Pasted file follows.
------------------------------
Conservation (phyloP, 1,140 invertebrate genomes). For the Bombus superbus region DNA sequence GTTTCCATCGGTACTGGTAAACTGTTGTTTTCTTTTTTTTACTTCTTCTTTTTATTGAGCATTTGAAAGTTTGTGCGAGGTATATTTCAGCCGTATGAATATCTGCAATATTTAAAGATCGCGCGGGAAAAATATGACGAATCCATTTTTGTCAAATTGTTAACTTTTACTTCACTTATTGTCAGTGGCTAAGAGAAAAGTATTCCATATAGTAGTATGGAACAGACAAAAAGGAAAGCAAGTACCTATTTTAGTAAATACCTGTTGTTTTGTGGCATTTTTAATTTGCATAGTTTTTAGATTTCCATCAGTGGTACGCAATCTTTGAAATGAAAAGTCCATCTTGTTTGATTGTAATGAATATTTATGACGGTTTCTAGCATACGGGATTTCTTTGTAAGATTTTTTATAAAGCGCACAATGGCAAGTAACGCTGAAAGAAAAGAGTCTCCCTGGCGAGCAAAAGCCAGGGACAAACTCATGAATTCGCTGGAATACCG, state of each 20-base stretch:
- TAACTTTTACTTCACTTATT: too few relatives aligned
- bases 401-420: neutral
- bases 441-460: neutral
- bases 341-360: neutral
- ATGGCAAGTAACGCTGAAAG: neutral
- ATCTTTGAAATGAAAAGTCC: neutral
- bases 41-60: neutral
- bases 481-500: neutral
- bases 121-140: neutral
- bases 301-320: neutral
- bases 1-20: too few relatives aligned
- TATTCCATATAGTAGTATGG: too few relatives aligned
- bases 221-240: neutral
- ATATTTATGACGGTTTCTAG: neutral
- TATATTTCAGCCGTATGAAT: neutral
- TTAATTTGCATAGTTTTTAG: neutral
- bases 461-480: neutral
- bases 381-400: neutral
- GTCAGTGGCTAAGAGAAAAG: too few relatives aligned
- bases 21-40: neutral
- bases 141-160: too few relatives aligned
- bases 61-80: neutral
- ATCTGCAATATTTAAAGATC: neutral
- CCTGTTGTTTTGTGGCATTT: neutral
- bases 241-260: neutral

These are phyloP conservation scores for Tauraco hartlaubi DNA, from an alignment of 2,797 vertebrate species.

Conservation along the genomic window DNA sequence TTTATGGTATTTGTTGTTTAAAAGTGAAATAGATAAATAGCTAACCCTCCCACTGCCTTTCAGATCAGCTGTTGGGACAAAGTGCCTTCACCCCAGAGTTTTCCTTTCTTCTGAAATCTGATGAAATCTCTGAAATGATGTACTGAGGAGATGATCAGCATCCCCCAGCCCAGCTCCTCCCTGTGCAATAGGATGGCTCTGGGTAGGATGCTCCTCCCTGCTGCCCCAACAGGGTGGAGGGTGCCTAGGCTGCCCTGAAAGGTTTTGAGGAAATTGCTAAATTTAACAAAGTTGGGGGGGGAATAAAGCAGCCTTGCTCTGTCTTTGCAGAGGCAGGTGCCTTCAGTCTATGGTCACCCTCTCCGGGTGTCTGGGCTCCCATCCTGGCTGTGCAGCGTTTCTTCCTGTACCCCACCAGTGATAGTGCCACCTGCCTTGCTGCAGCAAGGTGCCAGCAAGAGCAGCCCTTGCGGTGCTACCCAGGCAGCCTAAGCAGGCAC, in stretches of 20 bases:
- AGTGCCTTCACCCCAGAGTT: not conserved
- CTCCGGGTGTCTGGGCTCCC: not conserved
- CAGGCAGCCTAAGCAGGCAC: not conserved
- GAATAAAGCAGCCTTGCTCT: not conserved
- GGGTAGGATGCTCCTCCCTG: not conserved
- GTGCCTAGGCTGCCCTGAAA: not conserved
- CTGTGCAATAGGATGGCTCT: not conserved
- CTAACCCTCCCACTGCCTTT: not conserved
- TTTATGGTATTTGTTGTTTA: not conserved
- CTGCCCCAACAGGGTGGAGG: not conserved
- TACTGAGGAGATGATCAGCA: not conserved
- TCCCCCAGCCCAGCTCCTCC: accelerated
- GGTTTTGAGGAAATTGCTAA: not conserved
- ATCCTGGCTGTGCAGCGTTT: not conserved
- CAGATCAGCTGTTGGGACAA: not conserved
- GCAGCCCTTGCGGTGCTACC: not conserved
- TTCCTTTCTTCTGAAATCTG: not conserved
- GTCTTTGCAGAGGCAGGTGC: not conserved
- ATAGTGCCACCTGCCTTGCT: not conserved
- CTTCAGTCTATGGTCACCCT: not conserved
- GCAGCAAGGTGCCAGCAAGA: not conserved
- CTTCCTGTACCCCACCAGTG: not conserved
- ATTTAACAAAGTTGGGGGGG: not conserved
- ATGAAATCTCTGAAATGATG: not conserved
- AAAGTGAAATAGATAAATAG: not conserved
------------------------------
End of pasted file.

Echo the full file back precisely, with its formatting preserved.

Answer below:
Conservation (phyloP, 1,140 invertebrate genomes). For the Bombus superbus region DNA sequence GTTTCCATCGGTACTGGTAAACTGTTGTTTTCTTTTTTTTACTTCTTCTTTTTATTGAGCATTTGAAAGTTTGTGCGAGGTATATTTCAGCCGTATGAATATCTGCAATATTTAAAGATCGCGCGGGAAAAATATGACGAATCCATTTTTGTCAAATTGTTAACTTTTACTTCACTTATTGTCAGTGGCTAAGAGAAAAGTATTCCATATAGTAGTATGGAACAGACAAAAAGGAAAGCAAGTACCTATTTTAGTAAATACCTGTTGTTTTGTGGCATTTTTAATTTGCATAGTTTTTAGATTTCCATCAGTGGTACGCAATCTTTGAAATGAAAAGTCCATCTTGTTTGATTGTAATGAATATTTATGACGGTTTCTAGCATACGGGATTTCTTTGTAAGATTTTTTATAAAGCGCACAATGGCAAGTAACGCTGAAAGAAAAGAGTCTCCCTGGCGAGCAAAAGCCAGGGACAAACTCATGAATTCGCTGGAATACCG, state of each 20-base stretch:
- TAACTTTTACTTCACTTATT: too few relatives aligned
- bases 401-420: neutral
- bases 441-460: neutral
- bases 341-360: neutral
- ATGGCAAGTAACGCTGAAAG: neutral
- ATCTTTGAAATGAAAAGTCC: neutral
- bases 41-60: neutral
- bases 481-500: neutral
- bases 121-140: neutral
- bases 301-320: neutral
- bases 1-20: too few relatives aligned
- TATTCCATATAGTAGTATGG: too few relatives aligned
- bases 221-240: neutral
- ATATTTATGACGGTTTCTAG: neutral
- TATATTTCAGCCGTATGAAT: neutral
- TTAATTTGCATAGTTTTTAG: neutral
- bases 461-480: neutral
- bases 381-400: neutral
- GTCAGTGGCTAAGAGAAAAG: too few relatives aligned
- bases 21-40: neutral
- bases 141-160: too few relatives aligned
- bases 61-80: neutral
- ATCTGCAATATTTAAAGATC: neutral
- CCTGTTGTTTTGTGGCATTT: neutral
- bases 241-260: neutral

These are phyloP conservation scores for Tauraco hartlaubi DNA, from an alignment of 2,797 vertebrate species.

Conservation along the genomic window DNA sequence TTTATGGTATTTGTTGTTTAAAAGTGAAATAGATAAATAGCTAACCCTCCCACTGCCTTTCAGATCAGCTGTTGGGACAAAGTGCCTTCACCCCAGAGTTTTCCTTTCTTCTGAAATCTGATGAAATCTCTGAAATGATGTACTGAGGAGATGATCAGCATCCCCCAGCCCAGCTCCTCCCTGTGCAATAGGATGGCTCTGGGTAGGATGCTCCTCCCTGCTGCCCCAACAGGGTGGAGGGTGCCTAGGCTGCCCTGAAAGGTTTTGAGGAAATTGCTAAATTTAACAAAGTTGGGGGGGGAATAAAGCAGCCTTGCTCTGTCTTTGCAGAGGCAGGTGCCTTCAGTCTATGGTCACCCTCTCCGGGTGTCTGGGCTCCCATCCTGGCTGTGCAGCGTTTCTTCCTGTACCCCACCAGTGATAGTGCCACCTGCCTTGCTGCAGCAAGGTGCCAGCAAGAGCAGCCCTTGCGGTGCTACCCAGGCAGCCTAAGCAGGCAC, in stretches of 20 bases:
- AGTGCCTTCACCCCAGAGTT: not conserved
- CTCCGGGTGTCTGGGCTCCC: not conserved
- CAGGCAGCCTAAGCAGGCAC: not conserved
- GAATAAAGCAGCCTTGCTCT: not conserved
- GGGTAGGATGCTCCTCCCTG: not conserved
- GTGCCTAGGCTGCCCTGAAA: not conserved
- CTGTGCAATAGGATGGCTCT: not conserved
- CTAACCCTCCCACTGCCTTT: not conserved
- TTTATGGTATTTGTTGTTTA: not conserved
- CTGCCCCAACAGGGTGGAGG: not conserved
- TACTGAGGAGATGATCAGCA: not conserved
- TCCCCCAGCCCAGCTCCTCC: accelerated
- GGTTTTGAGGAAATTGCTAA: not conserved
- ATCCTGGCTGTGCAGCGTTT: not conserved
- CAGATCAGCTGTTGGGACAA: not conserved
- GCAGCCCTTGCGGTGCTACC: not conserved
- TTCCTTTCTTCTGAAATCTG: not conserved
- GTCTTTGCAGAGGCAGGTGC: not conserved
- ATAGTGCCACCTGCCTTGCT: not conserved
- CTTCAGTCTATGGTCACCCT: not conserved
- GCAGCAAGGTGCCAGCAAGA: not conserved
- CTTCCTGTACCCCACCAGTG: not conserved
- ATTTAACAAAGTTGGGGGGG: not conserved
- ATGAAATCTCTGAAATGATG: not conserved
- AAAGTGAAATAGATAAATAG: not conserved